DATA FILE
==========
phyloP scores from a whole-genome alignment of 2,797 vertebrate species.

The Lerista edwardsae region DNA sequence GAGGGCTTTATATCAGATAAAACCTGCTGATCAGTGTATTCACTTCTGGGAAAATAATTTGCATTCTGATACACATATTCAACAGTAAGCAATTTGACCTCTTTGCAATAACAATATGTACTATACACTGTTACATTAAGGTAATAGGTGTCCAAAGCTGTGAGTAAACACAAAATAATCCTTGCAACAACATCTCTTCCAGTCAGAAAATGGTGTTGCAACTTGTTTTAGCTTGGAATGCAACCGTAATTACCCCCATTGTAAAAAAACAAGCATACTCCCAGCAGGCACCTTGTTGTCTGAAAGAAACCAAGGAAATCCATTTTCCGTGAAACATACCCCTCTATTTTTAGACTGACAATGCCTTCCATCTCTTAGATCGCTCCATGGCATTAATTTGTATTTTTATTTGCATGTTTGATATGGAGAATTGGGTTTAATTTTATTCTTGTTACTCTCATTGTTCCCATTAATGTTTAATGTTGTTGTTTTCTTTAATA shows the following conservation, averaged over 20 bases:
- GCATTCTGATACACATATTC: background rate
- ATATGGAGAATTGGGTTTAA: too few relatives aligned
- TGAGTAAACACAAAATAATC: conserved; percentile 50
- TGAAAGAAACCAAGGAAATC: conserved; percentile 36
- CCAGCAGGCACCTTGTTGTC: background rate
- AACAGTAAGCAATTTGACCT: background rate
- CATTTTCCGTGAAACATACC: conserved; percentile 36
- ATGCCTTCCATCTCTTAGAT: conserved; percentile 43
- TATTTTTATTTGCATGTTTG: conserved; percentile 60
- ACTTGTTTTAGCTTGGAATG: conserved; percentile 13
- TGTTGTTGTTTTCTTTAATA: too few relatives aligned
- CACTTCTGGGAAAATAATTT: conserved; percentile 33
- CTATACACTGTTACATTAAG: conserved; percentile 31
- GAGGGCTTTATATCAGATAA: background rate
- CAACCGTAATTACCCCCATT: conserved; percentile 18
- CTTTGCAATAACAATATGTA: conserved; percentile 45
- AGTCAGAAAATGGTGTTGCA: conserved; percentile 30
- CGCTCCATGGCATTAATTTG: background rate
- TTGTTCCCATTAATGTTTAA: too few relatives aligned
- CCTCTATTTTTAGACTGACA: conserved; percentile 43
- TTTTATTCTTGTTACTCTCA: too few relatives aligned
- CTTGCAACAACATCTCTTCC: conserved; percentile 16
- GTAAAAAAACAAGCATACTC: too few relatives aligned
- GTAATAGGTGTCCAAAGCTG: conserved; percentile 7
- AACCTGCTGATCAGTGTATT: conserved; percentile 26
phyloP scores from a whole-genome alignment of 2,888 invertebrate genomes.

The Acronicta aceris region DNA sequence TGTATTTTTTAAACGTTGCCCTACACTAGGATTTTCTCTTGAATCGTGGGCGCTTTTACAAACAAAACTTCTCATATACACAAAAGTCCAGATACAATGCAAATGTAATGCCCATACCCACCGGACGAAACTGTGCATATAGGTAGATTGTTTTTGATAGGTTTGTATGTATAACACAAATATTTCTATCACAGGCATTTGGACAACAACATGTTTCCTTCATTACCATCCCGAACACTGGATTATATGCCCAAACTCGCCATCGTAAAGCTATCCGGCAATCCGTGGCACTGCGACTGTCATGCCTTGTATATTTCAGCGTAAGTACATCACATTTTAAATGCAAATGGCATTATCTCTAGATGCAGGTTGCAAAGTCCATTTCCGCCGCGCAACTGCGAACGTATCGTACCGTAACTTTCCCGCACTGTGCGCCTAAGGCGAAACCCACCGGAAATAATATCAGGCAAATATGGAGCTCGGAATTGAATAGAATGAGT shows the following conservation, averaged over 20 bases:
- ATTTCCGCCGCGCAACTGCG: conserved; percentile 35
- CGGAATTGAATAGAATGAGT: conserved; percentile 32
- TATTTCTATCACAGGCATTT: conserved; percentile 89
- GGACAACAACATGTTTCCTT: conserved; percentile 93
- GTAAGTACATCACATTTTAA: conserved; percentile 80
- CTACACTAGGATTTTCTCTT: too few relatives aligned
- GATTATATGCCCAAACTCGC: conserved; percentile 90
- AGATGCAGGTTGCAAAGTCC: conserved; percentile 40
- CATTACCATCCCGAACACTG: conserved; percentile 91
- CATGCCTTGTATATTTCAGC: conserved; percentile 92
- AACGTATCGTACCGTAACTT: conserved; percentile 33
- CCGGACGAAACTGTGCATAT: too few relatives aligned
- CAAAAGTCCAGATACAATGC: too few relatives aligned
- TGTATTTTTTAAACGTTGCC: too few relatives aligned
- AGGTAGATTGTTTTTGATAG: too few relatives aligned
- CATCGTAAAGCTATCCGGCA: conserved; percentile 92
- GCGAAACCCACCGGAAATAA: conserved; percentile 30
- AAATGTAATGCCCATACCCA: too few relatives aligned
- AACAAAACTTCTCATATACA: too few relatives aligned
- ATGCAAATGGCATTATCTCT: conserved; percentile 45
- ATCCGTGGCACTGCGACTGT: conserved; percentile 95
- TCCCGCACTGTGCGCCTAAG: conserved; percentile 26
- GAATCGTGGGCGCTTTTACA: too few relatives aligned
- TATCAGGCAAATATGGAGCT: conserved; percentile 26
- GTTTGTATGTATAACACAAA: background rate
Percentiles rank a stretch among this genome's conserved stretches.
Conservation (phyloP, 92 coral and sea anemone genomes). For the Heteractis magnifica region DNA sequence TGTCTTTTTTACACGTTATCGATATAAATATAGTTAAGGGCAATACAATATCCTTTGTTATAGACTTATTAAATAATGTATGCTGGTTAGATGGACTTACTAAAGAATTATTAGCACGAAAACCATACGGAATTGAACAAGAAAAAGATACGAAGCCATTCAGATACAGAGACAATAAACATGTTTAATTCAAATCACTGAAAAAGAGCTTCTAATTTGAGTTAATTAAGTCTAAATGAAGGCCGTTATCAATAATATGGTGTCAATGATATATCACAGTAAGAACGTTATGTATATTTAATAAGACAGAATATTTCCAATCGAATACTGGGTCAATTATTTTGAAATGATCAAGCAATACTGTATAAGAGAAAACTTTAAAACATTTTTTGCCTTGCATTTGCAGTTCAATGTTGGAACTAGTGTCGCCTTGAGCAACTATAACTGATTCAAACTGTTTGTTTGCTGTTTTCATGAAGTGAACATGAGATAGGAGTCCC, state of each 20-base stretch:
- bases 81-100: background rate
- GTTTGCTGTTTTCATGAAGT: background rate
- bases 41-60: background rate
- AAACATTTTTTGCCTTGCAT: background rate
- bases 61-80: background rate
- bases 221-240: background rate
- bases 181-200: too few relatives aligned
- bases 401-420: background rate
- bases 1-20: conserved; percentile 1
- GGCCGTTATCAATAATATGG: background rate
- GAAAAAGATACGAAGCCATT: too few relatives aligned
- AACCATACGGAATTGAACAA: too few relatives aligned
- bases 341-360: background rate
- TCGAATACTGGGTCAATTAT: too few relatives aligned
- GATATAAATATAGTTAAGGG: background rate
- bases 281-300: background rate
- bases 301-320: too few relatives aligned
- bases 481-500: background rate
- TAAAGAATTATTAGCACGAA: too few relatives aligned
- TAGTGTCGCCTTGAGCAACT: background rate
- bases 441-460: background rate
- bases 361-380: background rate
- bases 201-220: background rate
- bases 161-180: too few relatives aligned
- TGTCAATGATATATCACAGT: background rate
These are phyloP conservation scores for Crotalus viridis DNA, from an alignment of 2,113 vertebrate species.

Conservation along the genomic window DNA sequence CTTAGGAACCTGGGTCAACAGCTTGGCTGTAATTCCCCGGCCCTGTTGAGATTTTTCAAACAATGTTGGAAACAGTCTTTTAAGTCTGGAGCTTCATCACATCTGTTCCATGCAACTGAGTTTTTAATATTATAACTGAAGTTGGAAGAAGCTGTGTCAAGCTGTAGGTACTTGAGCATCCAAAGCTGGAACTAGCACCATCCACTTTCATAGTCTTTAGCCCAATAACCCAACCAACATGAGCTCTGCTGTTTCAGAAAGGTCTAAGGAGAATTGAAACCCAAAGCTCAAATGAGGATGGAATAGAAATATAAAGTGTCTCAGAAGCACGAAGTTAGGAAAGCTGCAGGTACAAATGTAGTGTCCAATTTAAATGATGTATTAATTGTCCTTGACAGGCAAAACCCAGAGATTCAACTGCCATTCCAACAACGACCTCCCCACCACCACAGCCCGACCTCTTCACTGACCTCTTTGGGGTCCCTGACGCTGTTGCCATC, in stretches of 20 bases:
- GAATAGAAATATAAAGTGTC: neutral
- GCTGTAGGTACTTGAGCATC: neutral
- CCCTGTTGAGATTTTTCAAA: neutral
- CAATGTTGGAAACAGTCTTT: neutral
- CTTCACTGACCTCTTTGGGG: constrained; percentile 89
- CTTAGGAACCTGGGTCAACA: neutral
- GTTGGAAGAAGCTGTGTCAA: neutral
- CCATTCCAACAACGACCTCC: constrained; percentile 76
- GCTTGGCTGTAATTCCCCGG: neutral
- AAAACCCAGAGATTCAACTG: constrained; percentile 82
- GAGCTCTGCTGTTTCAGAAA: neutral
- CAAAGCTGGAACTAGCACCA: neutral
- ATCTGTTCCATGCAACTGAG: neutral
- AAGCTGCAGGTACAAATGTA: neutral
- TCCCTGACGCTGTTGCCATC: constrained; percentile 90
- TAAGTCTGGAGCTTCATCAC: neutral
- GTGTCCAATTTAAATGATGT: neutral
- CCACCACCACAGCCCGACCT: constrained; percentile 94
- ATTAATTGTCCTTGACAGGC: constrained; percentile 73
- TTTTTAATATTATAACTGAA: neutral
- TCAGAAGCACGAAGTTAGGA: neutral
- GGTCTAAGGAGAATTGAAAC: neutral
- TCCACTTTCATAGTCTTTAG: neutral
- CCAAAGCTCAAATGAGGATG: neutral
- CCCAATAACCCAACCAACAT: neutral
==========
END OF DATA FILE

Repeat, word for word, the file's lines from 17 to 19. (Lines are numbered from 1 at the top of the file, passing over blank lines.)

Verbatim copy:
- CAACCGTAATTACCCCCATT: conserved; percentile 18
- CTTTGCAATAACAATATGTA: conserved; percentile 45
- AGTCAGAAAATGGTGTTGCA: conserved; percentile 30